Monday, 31 March 2014

The Lost Sisterhood

Author: Anne Fortier
Genre: Historical Fiction
Type: Kindle e-book Advanced Reading Copy
Source: NetGalley
Publisher: Ballantine Books
Publication Date: March 11, 2014
First Line: "The young men completed their training row in record time."

Book Description from GoodReadsThe Lost Sisterhood is the new novel from the author of Juliet, an Oprah's Book Club Pick published in 30 countries which has been picked up by Universal to be made into a feature film. The Lost Sisterhood tells the story of Diana, a young and aspiring--but somewhat aimless--professor at Oxford. Her fascination with the history of the Amazons, the legendary warrior women of ancient Greece, is deeply connected with her own family's history; her grandmother in particular. When Diana is invited to consult on an archeological excavation, she quickly realizes that here, finally, may be the proof that the Amazons were real.

The Amazons' "true" story--and Diana's history--is threaded along with this modern day hunt. This historical back-story focuses on a group of women, and more specifically on two sisters, whose fight to survive takes us through ancient Athens and to Troy, where the novel reinvents our perspective on the famous Trojan War.

The Lost Sisterhood features another group of iconic, legendary characters, another grand adventure--you'll see in these pages that Fortier understands the kind of audience she has built with Juliet, but also she's delivering a fresh new story to keep that audience coming back for more.

My Review:  After reading and really enjoying Fortier's debut novel, Juliet, four years ago I was very eager to get the chance to review her next book.  Fortier has a talent for weaving two storylines using dual narratives, in two very different eras, so that each depends upon the other in order to tell the story.  She also has a unique way of taking an age-old tale and putting her own spin on things.

One of the things that drew me to this book (besides Fortier's name on the cover) was the fact that the book dealt with mythology.  Who doesn't like a good battle over a woman and talk of Greeks, Trojans and mythological creatures?  Ever since taking a mythology class at university I've always found the ageless stories of myth to be very compelling so reading a book that had characters from The Iliad and the infamous Trojan War was right up my alley.  That said, I'm wondering if readers without any knowledge of Greek/Trojan myth would find this book to be a little confusing (or just not as compelling)?

This book incorporates some high energy Indiana Jones/Dan Brown-type action scenes having Diana going from one place to the next in search of various relics and information and it also included a bit of romance.  The modern day romance I could have done without because I think it came off as predictable and ever so slightly cheesy.  Diana was also whisked so quickly from one local to the next on her hunt that I never felt like I got a really good idea of what each destination (like Turkey and Algeria) was like before being shuttled to the next.  I'll just chalk that up to the need to keep the pace and energy high during her storyline.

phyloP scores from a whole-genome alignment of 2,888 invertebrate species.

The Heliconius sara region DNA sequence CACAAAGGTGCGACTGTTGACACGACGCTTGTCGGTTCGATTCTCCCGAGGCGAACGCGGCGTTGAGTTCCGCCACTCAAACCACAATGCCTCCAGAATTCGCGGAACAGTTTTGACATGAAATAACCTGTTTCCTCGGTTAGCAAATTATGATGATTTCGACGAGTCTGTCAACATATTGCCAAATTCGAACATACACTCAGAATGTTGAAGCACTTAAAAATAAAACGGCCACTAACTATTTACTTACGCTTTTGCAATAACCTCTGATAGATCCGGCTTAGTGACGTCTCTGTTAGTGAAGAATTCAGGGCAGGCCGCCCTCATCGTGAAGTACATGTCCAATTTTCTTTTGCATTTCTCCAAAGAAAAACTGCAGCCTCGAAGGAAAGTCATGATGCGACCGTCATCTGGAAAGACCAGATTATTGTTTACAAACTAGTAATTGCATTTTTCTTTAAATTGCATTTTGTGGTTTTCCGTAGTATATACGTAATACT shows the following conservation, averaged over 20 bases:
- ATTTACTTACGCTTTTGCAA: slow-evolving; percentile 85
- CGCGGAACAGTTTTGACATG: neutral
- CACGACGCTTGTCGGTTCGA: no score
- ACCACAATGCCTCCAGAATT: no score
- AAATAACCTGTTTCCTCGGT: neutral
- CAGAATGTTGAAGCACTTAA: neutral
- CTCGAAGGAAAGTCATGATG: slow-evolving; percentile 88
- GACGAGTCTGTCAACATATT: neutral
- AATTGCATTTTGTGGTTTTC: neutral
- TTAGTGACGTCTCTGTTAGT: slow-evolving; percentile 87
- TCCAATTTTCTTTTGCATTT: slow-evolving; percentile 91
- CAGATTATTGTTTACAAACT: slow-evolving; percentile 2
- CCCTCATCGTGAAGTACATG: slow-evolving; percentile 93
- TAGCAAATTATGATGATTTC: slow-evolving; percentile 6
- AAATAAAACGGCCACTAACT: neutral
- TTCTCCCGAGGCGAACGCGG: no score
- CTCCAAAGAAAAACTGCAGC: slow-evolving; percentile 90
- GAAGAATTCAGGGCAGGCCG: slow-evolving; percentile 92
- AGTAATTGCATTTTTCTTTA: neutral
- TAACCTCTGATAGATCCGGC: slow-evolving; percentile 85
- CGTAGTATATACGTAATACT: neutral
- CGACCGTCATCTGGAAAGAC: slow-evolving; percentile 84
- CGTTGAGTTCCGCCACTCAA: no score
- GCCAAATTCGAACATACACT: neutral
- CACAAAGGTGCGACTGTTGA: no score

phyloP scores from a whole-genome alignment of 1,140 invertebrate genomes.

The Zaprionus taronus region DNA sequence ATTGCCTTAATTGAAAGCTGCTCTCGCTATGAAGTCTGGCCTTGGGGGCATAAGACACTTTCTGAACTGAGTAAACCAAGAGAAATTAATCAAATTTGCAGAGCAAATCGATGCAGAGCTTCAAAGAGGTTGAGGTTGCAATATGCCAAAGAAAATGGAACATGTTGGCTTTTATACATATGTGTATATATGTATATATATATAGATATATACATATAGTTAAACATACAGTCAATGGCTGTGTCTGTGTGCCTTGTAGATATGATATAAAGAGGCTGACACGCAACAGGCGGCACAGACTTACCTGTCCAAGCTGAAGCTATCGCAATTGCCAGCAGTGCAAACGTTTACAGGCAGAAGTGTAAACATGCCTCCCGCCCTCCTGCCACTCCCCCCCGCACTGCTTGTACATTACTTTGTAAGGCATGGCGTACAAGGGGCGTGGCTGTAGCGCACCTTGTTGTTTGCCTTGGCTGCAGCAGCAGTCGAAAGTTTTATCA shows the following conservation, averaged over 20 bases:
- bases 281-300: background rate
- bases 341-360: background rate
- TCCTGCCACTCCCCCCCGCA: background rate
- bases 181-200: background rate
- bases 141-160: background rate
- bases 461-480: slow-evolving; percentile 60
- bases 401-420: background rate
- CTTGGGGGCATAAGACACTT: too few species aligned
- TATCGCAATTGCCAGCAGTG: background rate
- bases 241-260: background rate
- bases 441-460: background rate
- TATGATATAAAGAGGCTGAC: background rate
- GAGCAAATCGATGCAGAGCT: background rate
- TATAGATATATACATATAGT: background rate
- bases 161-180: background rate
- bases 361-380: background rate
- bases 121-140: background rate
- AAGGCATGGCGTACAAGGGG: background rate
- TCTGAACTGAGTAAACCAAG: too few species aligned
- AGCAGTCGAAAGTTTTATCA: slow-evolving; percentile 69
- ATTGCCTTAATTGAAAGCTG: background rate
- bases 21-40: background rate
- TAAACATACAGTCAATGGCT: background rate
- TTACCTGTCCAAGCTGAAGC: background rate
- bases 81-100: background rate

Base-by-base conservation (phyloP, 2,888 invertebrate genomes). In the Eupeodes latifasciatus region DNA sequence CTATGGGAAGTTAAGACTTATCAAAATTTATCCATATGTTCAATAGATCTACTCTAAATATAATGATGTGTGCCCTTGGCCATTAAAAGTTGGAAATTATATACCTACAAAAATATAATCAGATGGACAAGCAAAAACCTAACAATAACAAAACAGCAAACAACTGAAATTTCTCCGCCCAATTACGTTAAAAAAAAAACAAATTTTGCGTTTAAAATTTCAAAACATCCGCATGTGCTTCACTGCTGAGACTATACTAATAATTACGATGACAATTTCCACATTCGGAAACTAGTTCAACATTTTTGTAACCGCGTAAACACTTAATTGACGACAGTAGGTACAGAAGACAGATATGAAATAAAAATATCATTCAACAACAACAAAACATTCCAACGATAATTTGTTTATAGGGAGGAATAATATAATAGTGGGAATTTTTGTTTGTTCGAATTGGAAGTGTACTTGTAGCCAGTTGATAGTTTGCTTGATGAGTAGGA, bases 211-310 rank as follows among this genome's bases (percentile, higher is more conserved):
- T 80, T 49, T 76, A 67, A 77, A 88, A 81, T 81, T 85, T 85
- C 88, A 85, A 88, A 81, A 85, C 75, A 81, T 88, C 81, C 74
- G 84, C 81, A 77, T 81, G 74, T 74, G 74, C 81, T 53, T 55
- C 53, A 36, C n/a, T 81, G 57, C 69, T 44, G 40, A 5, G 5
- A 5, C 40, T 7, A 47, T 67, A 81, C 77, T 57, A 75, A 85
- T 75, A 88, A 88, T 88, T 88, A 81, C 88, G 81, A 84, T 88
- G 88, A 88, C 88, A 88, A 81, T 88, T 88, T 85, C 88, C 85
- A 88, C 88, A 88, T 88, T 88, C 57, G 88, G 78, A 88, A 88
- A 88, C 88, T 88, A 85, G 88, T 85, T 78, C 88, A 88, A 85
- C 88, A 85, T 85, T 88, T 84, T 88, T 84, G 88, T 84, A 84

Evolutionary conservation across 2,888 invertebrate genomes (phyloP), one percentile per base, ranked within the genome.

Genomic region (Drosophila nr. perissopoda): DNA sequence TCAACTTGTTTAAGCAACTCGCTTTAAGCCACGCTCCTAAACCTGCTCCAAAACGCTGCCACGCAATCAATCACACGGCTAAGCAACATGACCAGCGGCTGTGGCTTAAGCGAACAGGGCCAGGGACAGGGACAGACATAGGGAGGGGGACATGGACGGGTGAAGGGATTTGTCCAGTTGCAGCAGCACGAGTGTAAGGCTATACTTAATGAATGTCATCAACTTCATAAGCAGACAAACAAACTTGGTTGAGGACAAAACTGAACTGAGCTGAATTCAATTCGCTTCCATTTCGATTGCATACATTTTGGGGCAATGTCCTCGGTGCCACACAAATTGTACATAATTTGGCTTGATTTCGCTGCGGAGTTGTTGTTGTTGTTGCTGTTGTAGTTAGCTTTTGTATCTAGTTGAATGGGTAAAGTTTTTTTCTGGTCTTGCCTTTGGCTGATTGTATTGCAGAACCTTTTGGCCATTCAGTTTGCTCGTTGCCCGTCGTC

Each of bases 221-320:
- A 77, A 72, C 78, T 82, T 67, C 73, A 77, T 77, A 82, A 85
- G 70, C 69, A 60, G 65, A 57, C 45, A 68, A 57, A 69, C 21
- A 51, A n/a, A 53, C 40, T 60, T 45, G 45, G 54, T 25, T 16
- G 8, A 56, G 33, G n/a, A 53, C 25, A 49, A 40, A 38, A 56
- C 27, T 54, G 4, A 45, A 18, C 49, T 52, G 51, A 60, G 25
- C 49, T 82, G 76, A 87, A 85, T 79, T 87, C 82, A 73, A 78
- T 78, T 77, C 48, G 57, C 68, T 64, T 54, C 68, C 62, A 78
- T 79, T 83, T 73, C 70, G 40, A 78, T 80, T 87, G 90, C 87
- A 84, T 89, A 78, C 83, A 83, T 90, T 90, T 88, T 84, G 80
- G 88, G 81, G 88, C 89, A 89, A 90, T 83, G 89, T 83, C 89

There were parts of this book that I felt utterly riveted to the storyline but then the plot would focus on Diana and I found the pace to lag -- probably because I didn't love Diana as a protagonist.  Here's a highly educated, Oxford professor who is easily swindled into travelling with a nefarious man to a strange location, given little to no information or chance to contact her loved ones ... and she's okay with that.  For a very smart woman she was too na├»ve and her desire to learn more about the Amazon culture didn't seem enough of a reason (to me at least) for her to just jump blindly into this adventure.

Where Myrina was a strong, determined and resilient woman warrior, modern day Diana was portrayed more as a main character in a Romancing the Stone-type book.  Diana, for all her education, doesn't seem to do much more than read from her Grandmother's diary to solve the mystery too which I found odd since as an academic in the field she should know quite a bit about the topic.  Diana's character doesn't change much throughout the book and that lack of development doesn't tend to endear me to characters.

The Lost Sisterhood had an interesting premise but I think the book is a little long in the tooth.  By the time I got to the last quarter of the book I found myself skimming through and I think that had a lot to do with the fact that a lot of the ending focused on Diana.  Her storyline seemed a lot weaker and less interesting and I found myself wanting to go back to Myrina's story. 

Overall, I enjoyed this read (just not as much as I loved her first book Juliet).  It was an interesting premise but the main story didn't quite live up to my expectations.  Otherwise, I think that this would be a good read for mythology/history buffs.

My Rating: 3 stars

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